New research suggests cirrhosis, not HCV status, is the reason diabetes rates are higher among HCV-infected patients.
Firouze Bani-Sadr, MD, PhD
Among patients with HIV, hepatitis C (HCV) infection does not increase the risk with diabetes, but cirrhosis does, according to a new nationwide study in France.
Some previous research has shown increases in rates of diabetes among patients with HCV, but this new study adds clarity to the situation by looking at multiple factors beyond HCV status.
Firouzé Bani-Sadr, MD, PhD, of the University of Reims Champagne-Ardenne, in France, said the study is the first to take a holistic look at HCV as it relates to diabetes rates among people living with HIV.
“The major strength of our study was to evaluate, in the same analysis and—to the best of our knowledge—for the first time, not only HCV serology status or chronic HCV infection, but also major HCV covariates, in particular the duration of HCV infection and cirrhosis, which is a major confounding factor for DM,” Bani-Sadr told MD Magazine.
A number of other studies have shown no link between HCV status and diabetes. Among those that have drawn a link, such as a 2017 Italian study of diabetes prevalence among people living with HIV who had active HCV replication, cirrhosis was not evaluated.
One of Bani-Sadr’s study’s major strengths is its size. The data come from the Dat’AIDS cohort, a large national study of patients receiving treatment for HIV at 15 clinics across France. A total of 28,699 patients were included in this study. The data set included patients with a long duration of HIV and HCV infection, giving researchers a better sense of any long-term impacts of coinfection.
In addition to analyzing the data to find links between HCV and diabetes and HCV duration and diabetes, the team also looked at whether cirrhosis, history of interferon therapy, or sustaining virologic response could be tied to higher risk of diabetes.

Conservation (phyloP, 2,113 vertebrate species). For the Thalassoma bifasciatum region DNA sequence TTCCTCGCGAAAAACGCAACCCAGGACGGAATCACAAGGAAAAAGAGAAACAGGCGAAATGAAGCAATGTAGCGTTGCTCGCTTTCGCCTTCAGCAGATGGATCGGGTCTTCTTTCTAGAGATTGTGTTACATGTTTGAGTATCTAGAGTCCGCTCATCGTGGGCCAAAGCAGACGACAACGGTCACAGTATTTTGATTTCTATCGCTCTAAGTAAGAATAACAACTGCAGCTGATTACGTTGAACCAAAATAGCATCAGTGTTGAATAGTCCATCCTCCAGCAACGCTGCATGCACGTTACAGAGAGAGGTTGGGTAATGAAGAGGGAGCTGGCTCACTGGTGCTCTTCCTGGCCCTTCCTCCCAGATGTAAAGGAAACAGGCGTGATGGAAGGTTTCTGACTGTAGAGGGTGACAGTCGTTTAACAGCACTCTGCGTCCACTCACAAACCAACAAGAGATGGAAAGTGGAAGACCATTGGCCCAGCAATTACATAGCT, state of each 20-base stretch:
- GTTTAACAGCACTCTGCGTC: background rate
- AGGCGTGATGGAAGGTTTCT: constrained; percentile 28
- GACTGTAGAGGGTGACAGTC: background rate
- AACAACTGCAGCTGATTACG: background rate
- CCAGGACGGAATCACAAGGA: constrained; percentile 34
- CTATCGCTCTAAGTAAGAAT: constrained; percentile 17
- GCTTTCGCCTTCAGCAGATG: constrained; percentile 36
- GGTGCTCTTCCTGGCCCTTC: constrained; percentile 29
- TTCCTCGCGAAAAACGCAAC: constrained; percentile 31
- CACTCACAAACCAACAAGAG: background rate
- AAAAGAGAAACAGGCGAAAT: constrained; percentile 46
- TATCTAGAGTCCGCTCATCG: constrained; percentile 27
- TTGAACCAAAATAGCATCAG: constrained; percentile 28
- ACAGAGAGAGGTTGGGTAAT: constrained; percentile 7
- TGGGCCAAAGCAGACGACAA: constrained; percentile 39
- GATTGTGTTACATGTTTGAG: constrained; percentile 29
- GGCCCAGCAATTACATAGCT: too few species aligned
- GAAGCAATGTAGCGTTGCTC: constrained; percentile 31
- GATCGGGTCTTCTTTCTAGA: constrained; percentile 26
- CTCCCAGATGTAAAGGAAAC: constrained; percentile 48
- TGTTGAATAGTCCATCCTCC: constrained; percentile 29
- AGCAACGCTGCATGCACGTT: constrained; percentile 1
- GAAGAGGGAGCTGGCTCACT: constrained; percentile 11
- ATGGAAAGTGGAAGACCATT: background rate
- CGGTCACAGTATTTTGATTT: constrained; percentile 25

Bani-Sadr and colleagues noted that previous studies, which have shown increases in diabetes among patients with HIV and HCV did not include cirrhosis in their analyses, even though cirrhosis is a well-established risk factor for diabetes. About 30% of cirrhosis patients (of any cause) have diabetes.
While a number of HIV-related factors, such as nadir CD4 cell count, duration of combination antiretroviral therapy (cART), and AIDS status were associated with higher diabetes risk. HCV, chronic HCV, and hepatitis B infection were not. Among the covariates, only cirrhosis showed an increased risk.
In short, the team found that, apart from HIV-related factors, patients with HCV have the same risk factors as the general population—body mass index and age.
Accordingly, Bani-Sadr said the research doesn’t suggest any changes are needed in the way physicians treat patients, except that it underscores the importance of early treatment of cirrhosis.
“They should prevent the progression of fibrosis and treat the aetiology of cirrhosis as soon as possible in order to prevent diabetes,” she said.
The study, “Risk of diabetes in HIV-infected patients is associated with cirrhosis but not with chronic HCV coinfection in a French nationwide HIV cohort,” was published online in Alimentary Pharmacology and Therapeutics.